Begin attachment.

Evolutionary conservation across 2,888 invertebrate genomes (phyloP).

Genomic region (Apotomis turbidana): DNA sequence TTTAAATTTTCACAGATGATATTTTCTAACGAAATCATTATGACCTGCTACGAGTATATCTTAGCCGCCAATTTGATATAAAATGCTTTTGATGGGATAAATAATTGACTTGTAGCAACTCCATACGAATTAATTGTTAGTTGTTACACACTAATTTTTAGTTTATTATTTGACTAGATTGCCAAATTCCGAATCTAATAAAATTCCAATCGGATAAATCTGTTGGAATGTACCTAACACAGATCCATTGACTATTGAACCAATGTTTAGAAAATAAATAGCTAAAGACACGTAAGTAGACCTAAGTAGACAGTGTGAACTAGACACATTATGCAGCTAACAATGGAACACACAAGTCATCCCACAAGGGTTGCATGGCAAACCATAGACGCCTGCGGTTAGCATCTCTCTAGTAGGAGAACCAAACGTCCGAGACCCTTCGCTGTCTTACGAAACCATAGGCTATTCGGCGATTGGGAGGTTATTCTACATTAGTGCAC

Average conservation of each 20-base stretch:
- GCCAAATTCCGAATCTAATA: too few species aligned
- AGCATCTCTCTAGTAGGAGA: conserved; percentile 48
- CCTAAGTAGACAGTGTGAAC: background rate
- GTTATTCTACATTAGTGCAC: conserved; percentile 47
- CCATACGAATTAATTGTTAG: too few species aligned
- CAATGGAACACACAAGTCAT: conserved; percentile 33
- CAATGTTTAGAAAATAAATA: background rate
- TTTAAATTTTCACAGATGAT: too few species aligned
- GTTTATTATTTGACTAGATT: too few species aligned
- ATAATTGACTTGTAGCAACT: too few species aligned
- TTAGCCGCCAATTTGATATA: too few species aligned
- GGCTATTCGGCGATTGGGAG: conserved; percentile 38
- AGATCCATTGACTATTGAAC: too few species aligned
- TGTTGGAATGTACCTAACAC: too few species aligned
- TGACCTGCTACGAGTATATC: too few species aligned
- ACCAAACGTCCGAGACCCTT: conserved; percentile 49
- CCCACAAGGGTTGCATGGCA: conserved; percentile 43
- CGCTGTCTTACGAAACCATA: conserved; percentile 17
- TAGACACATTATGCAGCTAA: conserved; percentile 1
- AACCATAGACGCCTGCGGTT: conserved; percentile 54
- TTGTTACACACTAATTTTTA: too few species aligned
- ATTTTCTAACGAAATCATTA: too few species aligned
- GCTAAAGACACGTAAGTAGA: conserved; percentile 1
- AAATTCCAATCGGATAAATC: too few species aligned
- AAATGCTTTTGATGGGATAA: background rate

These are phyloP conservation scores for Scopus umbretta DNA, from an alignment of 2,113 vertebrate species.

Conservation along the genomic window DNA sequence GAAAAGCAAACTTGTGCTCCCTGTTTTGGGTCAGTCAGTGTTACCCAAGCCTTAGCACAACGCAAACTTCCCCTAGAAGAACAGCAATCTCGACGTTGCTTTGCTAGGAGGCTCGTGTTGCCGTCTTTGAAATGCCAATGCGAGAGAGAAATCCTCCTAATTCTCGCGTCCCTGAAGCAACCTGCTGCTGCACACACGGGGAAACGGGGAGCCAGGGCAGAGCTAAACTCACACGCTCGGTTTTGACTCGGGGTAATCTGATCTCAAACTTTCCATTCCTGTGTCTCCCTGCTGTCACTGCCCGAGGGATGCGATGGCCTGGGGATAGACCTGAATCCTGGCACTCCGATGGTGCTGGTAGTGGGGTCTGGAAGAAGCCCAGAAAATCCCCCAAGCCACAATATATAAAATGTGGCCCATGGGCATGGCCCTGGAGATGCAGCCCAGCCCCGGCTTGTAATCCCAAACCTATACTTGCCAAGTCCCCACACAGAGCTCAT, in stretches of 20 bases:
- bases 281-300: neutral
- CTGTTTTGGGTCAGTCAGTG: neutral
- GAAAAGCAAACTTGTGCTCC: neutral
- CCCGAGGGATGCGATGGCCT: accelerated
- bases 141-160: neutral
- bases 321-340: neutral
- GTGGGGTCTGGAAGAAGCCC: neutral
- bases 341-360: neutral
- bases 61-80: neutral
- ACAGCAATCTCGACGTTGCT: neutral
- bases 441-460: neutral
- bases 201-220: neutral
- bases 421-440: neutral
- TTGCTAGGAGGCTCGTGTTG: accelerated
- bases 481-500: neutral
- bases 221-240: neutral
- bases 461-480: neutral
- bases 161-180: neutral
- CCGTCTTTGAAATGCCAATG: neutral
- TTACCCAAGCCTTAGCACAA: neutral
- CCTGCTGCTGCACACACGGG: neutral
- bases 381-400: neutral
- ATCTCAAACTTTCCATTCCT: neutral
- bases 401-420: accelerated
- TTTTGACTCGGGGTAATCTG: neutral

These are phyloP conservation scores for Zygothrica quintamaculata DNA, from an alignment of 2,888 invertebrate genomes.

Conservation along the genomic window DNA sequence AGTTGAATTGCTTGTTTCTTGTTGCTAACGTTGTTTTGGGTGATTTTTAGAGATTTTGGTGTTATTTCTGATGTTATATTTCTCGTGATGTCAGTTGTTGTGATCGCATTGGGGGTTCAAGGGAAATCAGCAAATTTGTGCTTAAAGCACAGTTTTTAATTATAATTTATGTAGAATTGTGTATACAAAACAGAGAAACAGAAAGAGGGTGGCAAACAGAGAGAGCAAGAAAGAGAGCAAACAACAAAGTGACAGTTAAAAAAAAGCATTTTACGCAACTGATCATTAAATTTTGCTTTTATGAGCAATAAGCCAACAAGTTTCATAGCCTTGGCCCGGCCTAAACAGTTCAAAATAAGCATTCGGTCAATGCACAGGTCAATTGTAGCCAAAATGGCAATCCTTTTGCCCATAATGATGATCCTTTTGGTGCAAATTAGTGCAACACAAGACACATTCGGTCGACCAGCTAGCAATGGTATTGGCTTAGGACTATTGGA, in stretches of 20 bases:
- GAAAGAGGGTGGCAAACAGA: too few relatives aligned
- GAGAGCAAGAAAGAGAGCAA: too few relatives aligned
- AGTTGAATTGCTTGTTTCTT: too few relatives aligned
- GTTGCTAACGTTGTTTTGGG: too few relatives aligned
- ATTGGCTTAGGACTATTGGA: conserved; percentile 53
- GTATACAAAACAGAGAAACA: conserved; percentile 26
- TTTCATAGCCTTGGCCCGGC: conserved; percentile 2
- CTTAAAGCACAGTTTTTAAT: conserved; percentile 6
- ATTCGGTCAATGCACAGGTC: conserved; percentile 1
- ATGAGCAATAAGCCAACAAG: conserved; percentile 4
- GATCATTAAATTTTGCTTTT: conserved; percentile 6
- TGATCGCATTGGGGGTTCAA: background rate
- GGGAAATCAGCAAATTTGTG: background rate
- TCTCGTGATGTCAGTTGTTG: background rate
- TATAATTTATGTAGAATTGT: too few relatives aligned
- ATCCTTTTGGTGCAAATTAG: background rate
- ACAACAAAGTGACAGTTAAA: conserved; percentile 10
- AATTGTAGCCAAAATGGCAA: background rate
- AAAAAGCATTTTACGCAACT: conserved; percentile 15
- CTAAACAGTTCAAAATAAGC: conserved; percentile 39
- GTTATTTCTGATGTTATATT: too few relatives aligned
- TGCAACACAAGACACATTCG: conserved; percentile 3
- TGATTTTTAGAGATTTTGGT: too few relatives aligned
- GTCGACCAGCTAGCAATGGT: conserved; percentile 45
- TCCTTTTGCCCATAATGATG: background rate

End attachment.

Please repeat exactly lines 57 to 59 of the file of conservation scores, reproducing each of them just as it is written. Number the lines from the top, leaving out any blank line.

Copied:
Conservation along the genomic window DNA sequence AGTTGAATTGCTTGTTTCTTGTTGCTAACGTTGTTTTGGGTGATTTTTAGAGATTTTGGTGTTATTTCTGATGTTATATTTCTCGTGATGTCAGTTGTTGTGATCGCATTGGGGGTTCAAGGGAAATCAGCAAATTTGTGCTTAAAGCACAGTTTTTAATTATAATTTATGTAGAATTGTGTATACAAAACAGAGAAACAGAAAGAGGGTGGCAAACAGAGAGAGCAAGAAAGAGAGCAAACAACAAAGTGACAGTTAAAAAAAAGCATTTTACGCAACTGATCATTAAATTTTGCTTTTATGAGCAATAAGCCAACAAGTTTCATAGCCTTGGCCCGGCCTAAACAGTTCAAAATAAGCATTCGGTCAATGCACAGGTCAATTGTAGCCAAAATGGCAATCCTTTTGCCCATAATGATGATCCTTTTGGTGCAAATTAGTGCAACACAAGACACATTCGGTCGACCAGCTAGCAATGGTATTGGCTTAGGACTATTGGA, in stretches of 20 bases:
- GAAAGAGGGTGGCAAACAGA: too few relatives aligned
- GAGAGCAAGAAAGAGAGCAA: too few relatives aligned